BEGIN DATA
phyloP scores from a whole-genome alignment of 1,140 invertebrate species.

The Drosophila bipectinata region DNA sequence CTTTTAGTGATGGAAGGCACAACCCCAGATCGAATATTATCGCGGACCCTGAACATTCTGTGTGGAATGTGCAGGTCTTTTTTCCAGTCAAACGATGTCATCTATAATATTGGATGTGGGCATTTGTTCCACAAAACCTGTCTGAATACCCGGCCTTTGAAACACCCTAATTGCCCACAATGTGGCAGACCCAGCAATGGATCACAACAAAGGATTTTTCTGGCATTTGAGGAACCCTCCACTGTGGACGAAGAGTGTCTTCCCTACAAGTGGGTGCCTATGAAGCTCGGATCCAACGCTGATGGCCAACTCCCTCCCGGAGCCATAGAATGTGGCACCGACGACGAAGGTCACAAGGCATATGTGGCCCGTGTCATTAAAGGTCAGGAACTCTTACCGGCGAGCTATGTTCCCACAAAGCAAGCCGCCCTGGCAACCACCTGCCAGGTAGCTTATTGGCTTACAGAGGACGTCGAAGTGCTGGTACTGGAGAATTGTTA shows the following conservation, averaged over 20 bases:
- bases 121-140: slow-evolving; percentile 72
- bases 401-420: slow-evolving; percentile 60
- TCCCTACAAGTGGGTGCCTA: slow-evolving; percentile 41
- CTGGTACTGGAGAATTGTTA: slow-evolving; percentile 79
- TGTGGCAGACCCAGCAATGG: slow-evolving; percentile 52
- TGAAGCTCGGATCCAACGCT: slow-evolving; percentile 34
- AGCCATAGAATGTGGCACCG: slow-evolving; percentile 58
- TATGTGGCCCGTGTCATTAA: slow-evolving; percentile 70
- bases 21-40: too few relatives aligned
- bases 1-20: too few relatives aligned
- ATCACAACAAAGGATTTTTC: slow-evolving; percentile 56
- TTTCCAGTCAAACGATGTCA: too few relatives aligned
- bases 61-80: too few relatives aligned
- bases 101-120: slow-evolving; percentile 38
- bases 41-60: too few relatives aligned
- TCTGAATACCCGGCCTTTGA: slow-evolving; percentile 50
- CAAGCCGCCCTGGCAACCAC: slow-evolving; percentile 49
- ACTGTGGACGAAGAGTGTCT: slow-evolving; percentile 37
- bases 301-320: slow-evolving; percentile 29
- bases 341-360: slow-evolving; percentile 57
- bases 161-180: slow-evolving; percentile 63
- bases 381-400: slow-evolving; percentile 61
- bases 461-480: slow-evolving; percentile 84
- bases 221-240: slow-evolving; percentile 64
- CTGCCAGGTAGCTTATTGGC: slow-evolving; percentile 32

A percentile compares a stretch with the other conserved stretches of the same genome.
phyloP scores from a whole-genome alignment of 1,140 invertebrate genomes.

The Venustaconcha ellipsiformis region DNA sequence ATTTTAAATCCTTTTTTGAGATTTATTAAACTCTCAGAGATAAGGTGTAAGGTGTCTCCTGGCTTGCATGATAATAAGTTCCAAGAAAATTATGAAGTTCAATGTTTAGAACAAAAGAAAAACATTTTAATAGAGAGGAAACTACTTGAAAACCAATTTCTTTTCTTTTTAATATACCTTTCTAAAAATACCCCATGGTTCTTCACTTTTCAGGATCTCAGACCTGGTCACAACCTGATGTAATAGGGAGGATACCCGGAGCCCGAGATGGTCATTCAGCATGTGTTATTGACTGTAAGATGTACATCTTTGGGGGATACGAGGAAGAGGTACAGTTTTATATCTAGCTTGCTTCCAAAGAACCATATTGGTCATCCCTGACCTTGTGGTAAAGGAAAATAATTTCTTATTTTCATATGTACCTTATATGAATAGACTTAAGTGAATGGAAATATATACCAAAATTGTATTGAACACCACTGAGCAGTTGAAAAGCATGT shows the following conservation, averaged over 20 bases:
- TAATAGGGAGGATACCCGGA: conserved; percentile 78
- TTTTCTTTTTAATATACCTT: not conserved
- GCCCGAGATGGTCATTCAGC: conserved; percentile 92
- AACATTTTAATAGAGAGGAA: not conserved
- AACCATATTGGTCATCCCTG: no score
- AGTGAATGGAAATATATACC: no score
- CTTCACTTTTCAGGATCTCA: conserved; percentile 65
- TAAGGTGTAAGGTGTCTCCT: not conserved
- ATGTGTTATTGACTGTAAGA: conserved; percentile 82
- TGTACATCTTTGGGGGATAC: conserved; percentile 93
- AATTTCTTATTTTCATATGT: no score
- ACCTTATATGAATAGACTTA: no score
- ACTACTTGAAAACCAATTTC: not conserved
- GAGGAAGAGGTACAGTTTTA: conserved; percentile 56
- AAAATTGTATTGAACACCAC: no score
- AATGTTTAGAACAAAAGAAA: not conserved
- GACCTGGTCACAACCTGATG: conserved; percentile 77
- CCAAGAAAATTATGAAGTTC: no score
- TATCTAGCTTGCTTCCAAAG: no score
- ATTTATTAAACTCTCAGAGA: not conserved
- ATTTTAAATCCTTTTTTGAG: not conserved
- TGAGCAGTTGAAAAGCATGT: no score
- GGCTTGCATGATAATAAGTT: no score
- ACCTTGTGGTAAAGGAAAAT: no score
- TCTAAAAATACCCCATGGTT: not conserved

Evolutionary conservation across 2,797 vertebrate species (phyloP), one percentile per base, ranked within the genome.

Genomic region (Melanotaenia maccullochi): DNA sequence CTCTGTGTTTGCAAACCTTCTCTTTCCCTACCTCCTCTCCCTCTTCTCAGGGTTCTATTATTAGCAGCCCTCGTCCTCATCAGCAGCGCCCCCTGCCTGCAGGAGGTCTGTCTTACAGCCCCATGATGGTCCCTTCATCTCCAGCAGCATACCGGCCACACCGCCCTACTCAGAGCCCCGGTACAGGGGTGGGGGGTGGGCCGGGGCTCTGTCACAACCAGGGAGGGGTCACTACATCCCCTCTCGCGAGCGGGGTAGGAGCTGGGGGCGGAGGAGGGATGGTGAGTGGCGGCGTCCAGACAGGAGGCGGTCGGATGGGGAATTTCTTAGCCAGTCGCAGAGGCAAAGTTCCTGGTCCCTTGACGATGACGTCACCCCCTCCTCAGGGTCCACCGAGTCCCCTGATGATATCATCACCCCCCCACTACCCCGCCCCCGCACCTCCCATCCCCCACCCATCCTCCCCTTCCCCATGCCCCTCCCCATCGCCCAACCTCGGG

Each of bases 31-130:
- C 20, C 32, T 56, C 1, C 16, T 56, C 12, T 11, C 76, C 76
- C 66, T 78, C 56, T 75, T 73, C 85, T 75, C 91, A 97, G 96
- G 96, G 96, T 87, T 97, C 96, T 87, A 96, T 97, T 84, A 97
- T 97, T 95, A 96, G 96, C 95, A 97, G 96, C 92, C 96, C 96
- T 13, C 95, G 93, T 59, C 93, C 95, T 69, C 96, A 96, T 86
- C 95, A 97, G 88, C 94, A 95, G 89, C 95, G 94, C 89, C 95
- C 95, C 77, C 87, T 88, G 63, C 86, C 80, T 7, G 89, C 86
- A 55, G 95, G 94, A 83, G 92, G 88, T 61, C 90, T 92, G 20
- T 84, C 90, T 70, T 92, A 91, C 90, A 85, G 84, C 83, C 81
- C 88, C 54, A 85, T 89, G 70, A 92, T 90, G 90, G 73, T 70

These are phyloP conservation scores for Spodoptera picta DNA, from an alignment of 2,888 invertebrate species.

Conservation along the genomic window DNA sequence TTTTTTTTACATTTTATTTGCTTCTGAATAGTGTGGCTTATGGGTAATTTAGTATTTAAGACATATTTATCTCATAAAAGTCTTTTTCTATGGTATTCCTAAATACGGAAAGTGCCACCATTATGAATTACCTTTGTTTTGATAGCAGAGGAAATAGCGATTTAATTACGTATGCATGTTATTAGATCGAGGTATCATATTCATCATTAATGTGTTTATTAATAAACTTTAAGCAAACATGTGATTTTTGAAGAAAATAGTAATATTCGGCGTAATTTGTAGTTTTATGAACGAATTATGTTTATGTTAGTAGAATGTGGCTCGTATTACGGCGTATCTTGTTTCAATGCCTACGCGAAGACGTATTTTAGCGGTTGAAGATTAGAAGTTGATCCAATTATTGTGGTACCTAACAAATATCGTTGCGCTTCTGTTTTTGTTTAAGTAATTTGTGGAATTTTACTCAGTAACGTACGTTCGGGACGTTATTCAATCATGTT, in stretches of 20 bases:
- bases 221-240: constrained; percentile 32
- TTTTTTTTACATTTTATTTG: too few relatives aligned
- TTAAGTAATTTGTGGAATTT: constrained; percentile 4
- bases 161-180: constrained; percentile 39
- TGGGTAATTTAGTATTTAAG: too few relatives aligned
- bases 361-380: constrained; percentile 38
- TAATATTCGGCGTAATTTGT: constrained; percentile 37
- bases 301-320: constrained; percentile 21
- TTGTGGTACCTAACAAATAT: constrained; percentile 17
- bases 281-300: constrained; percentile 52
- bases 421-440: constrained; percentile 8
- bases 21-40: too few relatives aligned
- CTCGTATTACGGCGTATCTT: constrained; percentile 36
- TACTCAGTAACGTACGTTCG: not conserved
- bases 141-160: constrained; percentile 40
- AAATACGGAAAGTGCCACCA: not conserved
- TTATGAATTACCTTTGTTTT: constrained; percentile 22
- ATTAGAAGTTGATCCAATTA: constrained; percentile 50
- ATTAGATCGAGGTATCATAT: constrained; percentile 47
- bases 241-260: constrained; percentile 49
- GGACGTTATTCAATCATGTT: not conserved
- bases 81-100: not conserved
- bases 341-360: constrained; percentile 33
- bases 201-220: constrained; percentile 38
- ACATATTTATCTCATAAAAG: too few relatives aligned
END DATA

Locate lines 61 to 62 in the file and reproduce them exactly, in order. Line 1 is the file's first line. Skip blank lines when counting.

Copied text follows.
- G 96, G 96, T 87, T 97, C 96, T 87, A 96, T 97, T 84, A 97
- T 97, T 95, A 96, G 96, C 95, A 97, G 96, C 92, C 96, C 96